There is a consensus that none of the currently available disease-modifying therapies significantly modifies progressively increasing disability that is unrelated to relapses (progressive non-relapsing MS).18–20 It is also not established securely that giving long-term disease-modifying therapy (a) reduces the accumulation of disability by whatever mechanism or (b) prevents or slows entry to the secondary progressive stage of the disease. The ABN calls for more research addressing these important issues. The implication, however, is that no disease-modifying treatment is effective, or indicated, in patients with established progressive MS in the absence of relapses.
It is not yet clear whether treatment should aim for a target such as ‘no evidence of disease activity’—either clinical or radiological. At present, there is no evidence upon which to offer guidance—whether patients on treatment experiencing, say, one relapse every five years fare worse over a 10-year time frame than those who have no relapses is not known. Therefore, whether a single relapse should trigger an immediate treatment escalation is not known. Again, more research is needed.
New MRI lesions are a more sensitive index of inflammatory disease activity than clinical relapses, occurring up to 10 times more frequently than clinically eloquent relapses.21 Accordingly, many now substitute MRI activity for clinical activity in the classification, diagnosis and management of MS. For instance, people previously considered to have a ‘clinically isolated syndrome’ may now be diagnosed as having MS, under the 2010 McDonald criteria, if there is evidence of spatial and temporal dispersion of MRI lesions.22 Recently, the European Medicines Agency has explicitly recognised that MS may be defined as ‘active’ on radiological or clinical evidence.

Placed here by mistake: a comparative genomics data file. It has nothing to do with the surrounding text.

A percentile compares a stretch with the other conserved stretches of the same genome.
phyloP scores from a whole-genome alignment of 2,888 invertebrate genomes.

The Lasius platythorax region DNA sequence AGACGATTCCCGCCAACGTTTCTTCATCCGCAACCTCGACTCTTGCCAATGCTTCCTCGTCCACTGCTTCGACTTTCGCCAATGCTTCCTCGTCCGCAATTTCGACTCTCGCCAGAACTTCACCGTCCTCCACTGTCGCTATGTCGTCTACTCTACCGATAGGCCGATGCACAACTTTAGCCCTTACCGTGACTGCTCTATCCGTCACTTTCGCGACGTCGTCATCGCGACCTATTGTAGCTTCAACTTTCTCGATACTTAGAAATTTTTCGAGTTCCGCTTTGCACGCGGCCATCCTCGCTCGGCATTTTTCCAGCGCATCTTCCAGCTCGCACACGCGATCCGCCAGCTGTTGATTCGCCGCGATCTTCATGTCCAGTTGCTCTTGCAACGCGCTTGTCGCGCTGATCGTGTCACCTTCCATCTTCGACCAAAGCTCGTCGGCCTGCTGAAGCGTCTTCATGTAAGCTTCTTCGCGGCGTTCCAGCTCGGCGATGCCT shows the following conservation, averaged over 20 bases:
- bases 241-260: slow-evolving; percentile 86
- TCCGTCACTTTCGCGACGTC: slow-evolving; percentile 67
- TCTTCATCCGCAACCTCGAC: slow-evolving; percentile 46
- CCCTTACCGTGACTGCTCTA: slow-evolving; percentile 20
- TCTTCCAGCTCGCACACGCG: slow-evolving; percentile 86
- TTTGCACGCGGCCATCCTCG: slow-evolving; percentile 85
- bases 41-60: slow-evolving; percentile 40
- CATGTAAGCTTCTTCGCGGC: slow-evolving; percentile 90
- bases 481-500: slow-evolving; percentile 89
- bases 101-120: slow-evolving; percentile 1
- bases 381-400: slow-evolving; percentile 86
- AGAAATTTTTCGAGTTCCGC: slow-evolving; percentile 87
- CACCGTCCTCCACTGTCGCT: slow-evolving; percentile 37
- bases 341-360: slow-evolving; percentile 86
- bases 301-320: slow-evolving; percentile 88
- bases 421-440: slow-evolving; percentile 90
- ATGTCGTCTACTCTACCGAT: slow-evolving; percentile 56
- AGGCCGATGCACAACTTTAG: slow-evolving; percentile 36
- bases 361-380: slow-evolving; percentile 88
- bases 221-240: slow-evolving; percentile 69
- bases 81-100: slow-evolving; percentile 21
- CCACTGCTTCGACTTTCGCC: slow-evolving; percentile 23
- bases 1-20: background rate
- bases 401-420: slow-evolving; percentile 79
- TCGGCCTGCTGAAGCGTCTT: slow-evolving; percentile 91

There has been significant progress in assessing MRI activity over 12-month intervals, combined with clinical relapse activity, to prognosticate—for example, the modified Rio criteria in patients receiving β-interferon23—so that, ultimately, treatment decisions might be tailored accordingly; the ABN encourages further such research. Meanwhile, particularly in the first years after diagnosis, it is appropriate to consider including MRI scanning during the annual review recommended by the 2014 NICE Clinical Guideline for the management of MS [NICE CG186], both on grounds of monitoring efficacy and (with many agents) safety. By implication, this annual review will need to be conducted by the MS specialist neurologist who is also best placed to determine whether MRI scanning is required.
There are now many people with relatively long-standing relapsing–remitting MS who have used β-interferons or glatiramer for perhaps several years and whose disease is stable clinically. It is unclear whether such patients would benefit from MRI monitoring.
Immunotherapies appear particularly helpful when given early to people with active relapsing–remitting disease, before there is fixed disability or secondary progression. For instance, there was dramatic benefit in a clinical trial of a cohort with fewer than 2 years’ disease duration, a mean Expanded Disability Status Scale (EDSS) of 2.0, and more than two relapses/year.24